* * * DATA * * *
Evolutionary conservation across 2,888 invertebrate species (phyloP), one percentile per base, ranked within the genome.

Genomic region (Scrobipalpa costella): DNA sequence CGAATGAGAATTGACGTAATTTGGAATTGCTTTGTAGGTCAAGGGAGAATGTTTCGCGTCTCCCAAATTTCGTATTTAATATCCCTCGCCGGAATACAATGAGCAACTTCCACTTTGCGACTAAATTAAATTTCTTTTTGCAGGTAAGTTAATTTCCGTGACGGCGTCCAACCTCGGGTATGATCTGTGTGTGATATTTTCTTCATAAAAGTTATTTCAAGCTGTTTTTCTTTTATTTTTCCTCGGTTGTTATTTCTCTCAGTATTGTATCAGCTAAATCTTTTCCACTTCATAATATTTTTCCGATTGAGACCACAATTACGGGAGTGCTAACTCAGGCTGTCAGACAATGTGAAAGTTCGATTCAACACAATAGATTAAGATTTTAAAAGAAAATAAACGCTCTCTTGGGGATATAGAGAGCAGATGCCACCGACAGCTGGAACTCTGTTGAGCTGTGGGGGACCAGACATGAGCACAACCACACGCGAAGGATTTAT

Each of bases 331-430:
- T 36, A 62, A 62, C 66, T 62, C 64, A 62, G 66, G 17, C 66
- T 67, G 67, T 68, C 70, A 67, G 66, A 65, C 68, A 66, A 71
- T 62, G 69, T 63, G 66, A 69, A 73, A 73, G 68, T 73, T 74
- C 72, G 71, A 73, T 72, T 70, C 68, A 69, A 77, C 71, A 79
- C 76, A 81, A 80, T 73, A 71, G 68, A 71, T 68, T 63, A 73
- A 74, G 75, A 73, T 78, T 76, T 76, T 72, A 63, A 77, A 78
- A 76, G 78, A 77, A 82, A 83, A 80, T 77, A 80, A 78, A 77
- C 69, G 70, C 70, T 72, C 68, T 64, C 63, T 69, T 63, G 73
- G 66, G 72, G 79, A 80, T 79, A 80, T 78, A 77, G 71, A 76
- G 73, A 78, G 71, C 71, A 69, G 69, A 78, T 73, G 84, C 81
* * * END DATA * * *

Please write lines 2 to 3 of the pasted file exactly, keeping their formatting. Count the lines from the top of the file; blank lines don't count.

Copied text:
Genomic region (Scrobipalpa costella): DNA sequence CGAATGAGAATTGACGTAATTTGGAATTGCTTTGTAGGTCAAGGGAGAATGTTTCGCGTCTCCCAAATTTCGTATTTAATATCCCTCGCCGGAATACAATGAGCAACTTCCACTTTGCGACTAAATTAAATTTCTTTTTGCAGGTAAGTTAATTTCCGTGACGGCGTCCAACCTCGGGTATGATCTGTGTGTGATATTTTCTTCATAAAAGTTATTTCAAGCTGTTTTTCTTTTATTTTTCCTCGGTTGTTATTTCTCTCAGTATTGTATCAGCTAAATCTTTTCCACTTCATAATATTTTTCCGATTGAGACCACAATTACGGGAGTGCTAACTCAGGCTGTCAGACAATGTGAAAGTTCGATTCAACACAATAGATTAAGATTTTAAAAGAAAATAAACGCTCTCTTGGGGATATAGAGAGCAGATGCCACCGACAGCTGGAACTCTGTTGAGCTGTGGGGGACCAGACATGAGCACAACCACACGCGAAGGATTTAT

Each of bases 331-430: